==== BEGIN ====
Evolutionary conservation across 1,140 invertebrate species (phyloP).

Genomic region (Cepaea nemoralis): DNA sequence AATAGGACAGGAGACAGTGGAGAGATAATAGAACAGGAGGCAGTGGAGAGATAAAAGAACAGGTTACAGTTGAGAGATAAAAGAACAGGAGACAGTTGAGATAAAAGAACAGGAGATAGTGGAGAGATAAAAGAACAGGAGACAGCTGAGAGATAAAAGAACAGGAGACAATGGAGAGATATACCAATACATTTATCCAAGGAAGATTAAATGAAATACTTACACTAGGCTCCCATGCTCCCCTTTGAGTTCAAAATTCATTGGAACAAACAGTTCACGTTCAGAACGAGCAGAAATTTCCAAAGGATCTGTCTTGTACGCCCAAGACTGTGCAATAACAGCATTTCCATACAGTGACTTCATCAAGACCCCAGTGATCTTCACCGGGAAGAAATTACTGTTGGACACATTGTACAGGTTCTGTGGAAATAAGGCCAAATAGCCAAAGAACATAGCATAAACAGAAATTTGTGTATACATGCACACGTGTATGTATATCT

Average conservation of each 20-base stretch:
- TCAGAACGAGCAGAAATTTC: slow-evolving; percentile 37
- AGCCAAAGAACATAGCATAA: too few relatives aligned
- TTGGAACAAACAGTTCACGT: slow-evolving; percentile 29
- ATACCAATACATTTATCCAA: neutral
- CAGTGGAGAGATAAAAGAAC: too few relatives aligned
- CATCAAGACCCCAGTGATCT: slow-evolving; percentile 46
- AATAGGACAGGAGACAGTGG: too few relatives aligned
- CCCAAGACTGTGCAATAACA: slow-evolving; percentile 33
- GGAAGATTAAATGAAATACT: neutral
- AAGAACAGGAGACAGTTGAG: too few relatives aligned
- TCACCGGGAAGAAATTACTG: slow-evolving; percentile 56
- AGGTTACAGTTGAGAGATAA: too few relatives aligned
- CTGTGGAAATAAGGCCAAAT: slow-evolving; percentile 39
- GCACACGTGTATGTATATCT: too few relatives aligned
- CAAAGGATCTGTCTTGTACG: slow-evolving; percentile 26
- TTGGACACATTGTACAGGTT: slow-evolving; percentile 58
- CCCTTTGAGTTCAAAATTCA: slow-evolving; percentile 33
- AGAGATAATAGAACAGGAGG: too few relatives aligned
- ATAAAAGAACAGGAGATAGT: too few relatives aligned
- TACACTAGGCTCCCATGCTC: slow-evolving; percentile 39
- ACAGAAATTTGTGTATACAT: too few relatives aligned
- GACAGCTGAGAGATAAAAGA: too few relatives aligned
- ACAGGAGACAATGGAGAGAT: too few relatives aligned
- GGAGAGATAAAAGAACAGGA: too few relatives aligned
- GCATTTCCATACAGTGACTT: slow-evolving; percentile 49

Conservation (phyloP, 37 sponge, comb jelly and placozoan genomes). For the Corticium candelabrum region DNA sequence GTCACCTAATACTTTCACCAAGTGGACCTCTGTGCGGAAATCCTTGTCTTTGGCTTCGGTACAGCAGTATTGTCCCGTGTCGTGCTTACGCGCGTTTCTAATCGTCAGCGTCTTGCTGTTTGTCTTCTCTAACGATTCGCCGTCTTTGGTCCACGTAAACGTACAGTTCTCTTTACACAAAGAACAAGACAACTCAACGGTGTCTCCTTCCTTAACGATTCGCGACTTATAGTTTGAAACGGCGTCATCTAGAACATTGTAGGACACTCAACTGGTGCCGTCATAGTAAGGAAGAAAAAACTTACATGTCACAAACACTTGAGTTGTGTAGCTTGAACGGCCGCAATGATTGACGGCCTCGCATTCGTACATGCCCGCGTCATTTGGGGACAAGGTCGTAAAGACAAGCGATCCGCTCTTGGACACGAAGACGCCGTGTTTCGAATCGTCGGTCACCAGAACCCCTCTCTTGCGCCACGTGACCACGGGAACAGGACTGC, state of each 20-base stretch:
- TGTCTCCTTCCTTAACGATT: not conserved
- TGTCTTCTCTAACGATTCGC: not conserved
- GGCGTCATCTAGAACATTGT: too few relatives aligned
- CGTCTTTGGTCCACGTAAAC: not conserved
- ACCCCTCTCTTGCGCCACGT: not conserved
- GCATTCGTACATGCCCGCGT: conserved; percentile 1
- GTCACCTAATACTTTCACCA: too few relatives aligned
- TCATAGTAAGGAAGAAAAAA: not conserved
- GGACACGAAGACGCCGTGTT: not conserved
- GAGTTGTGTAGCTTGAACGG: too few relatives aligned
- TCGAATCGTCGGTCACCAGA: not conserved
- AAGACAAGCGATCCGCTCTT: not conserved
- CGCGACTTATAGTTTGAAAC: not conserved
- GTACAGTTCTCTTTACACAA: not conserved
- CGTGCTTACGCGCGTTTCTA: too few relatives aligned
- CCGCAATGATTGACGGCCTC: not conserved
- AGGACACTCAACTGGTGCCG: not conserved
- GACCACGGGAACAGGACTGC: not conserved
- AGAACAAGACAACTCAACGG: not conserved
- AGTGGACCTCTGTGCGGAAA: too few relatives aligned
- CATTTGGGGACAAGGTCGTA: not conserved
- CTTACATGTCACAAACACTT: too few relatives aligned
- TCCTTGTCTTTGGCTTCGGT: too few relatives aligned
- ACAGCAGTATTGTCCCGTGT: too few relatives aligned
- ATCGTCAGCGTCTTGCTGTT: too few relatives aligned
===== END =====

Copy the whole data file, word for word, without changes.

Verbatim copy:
Evolutionary conservation across 1,140 invertebrate species (phyloP).

Genomic region (Cepaea nemoralis): DNA sequence AATAGGACAGGAGACAGTGGAGAGATAATAGAACAGGAGGCAGTGGAGAGATAAAAGAACAGGTTACAGTTGAGAGATAAAAGAACAGGAGACAGTTGAGATAAAAGAACAGGAGATAGTGGAGAGATAAAAGAACAGGAGACAGCTGAGAGATAAAAGAACAGGAGACAATGGAGAGATATACCAATACATTTATCCAAGGAAGATTAAATGAAATACTTACACTAGGCTCCCATGCTCCCCTTTGAGTTCAAAATTCATTGGAACAAACAGTTCACGTTCAGAACGAGCAGAAATTTCCAAAGGATCTGTCTTGTACGCCCAAGACTGTGCAATAACAGCATTTCCATACAGTGACTTCATCAAGACCCCAGTGATCTTCACCGGGAAGAAATTACTGTTGGACACATTGTACAGGTTCTGTGGAAATAAGGCCAAATAGCCAAAGAACATAGCATAAACAGAAATTTGTGTATACATGCACACGTGTATGTATATCT

Average conservation of each 20-base stretch:
- TCAGAACGAGCAGAAATTTC: slow-evolving; percentile 37
- AGCCAAAGAACATAGCATAA: too few relatives aligned
- TTGGAACAAACAGTTCACGT: slow-evolving; percentile 29
- ATACCAATACATTTATCCAA: neutral
- CAGTGGAGAGATAAAAGAAC: too few relatives aligned
- CATCAAGACCCCAGTGATCT: slow-evolving; percentile 46
- AATAGGACAGGAGACAGTGG: too few relatives aligned
- CCCAAGACTGTGCAATAACA: slow-evolving; percentile 33
- GGAAGATTAAATGAAATACT: neutral
- AAGAACAGGAGACAGTTGAG: too few relatives aligned
- TCACCGGGAAGAAATTACTG: slow-evolving; percentile 56
- AGGTTACAGTTGAGAGATAA: too few relatives aligned
- CTGTGGAAATAAGGCCAAAT: slow-evolving; percentile 39
- GCACACGTGTATGTATATCT: too few relatives aligned
- CAAAGGATCTGTCTTGTACG: slow-evolving; percentile 26
- TTGGACACATTGTACAGGTT: slow-evolving; percentile 58
- CCCTTTGAGTTCAAAATTCA: slow-evolving; percentile 33
- AGAGATAATAGAACAGGAGG: too few relatives aligned
- ATAAAAGAACAGGAGATAGT: too few relatives aligned
- TACACTAGGCTCCCATGCTC: slow-evolving; percentile 39
- ACAGAAATTTGTGTATACAT: too few relatives aligned
- GACAGCTGAGAGATAAAAGA: too few relatives aligned
- ACAGGAGACAATGGAGAGAT: too few relatives aligned
- GGAGAGATAAAAGAACAGGA: too few relatives aligned
- GCATTTCCATACAGTGACTT: slow-evolving; percentile 49

Conservation (phyloP, 37 sponge, comb jelly and placozoan genomes). For the Corticium candelabrum region DNA sequence GTCACCTAATACTTTCACCAAGTGGACCTCTGTGCGGAAATCCTTGTCTTTGGCTTCGGTACAGCAGTATTGTCCCGTGTCGTGCTTACGCGCGTTTCTAATCGTCAGCGTCTTGCTGTTTGTCTTCTCTAACGATTCGCCGTCTTTGGTCCACGTAAACGTACAGTTCTCTTTACACAAAGAACAAGACAACTCAACGGTGTCTCCTTCCTTAACGATTCGCGACTTATAGTTTGAAACGGCGTCATCTAGAACATTGTAGGACACTCAACTGGTGCCGTCATAGTAAGGAAGAAAAAACTTACATGTCACAAACACTTGAGTTGTGTAGCTTGAACGGCCGCAATGATTGACGGCCTCGCATTCGTACATGCCCGCGTCATTTGGGGACAAGGTCGTAAAGACAAGCGATCCGCTCTTGGACACGAAGACGCCGTGTTTCGAATCGTCGGTCACCAGAACCCCTCTCTTGCGCCACGTGACCACGGGAACAGGACTGC, state of each 20-base stretch:
- TGTCTCCTTCCTTAACGATT: not conserved
- TGTCTTCTCTAACGATTCGC: not conserved
- GGCGTCATCTAGAACATTGT: too few relatives aligned
- CGTCTTTGGTCCACGTAAAC: not conserved
- ACCCCTCTCTTGCGCCACGT: not conserved
- GCATTCGTACATGCCCGCGT: conserved; percentile 1
- GTCACCTAATACTTTCACCA: too few relatives aligned
- TCATAGTAAGGAAGAAAAAA: not conserved
- GGACACGAAGACGCCGTGTT: not conserved
- GAGTTGTGTAGCTTGAACGG: too few relatives aligned
- TCGAATCGTCGGTCACCAGA: not conserved
- AAGACAAGCGATCCGCTCTT: not conserved
- CGCGACTTATAGTTTGAAAC: not conserved
- GTACAGTTCTCTTTACACAA: not conserved
- CGTGCTTACGCGCGTTTCTA: too few relatives aligned
- CCGCAATGATTGACGGCCTC: not conserved
- AGGACACTCAACTGGTGCCG: not conserved
- GACCACGGGAACAGGACTGC: not conserved
- AGAACAAGACAACTCAACGG: not conserved
- AGTGGACCTCTGTGCGGAAA: too few relatives aligned
- CATTTGGGGACAAGGTCGTA: not conserved
- CTTACATGTCACAAACACTT: too few relatives aligned
- TCCTTGTCTTTGGCTTCGGT: too few relatives aligned
- ACAGCAGTATTGTCCCGTGT: too few relatives aligned
- ATCGTCAGCGTCTTGCTGTT: too few relatives aligned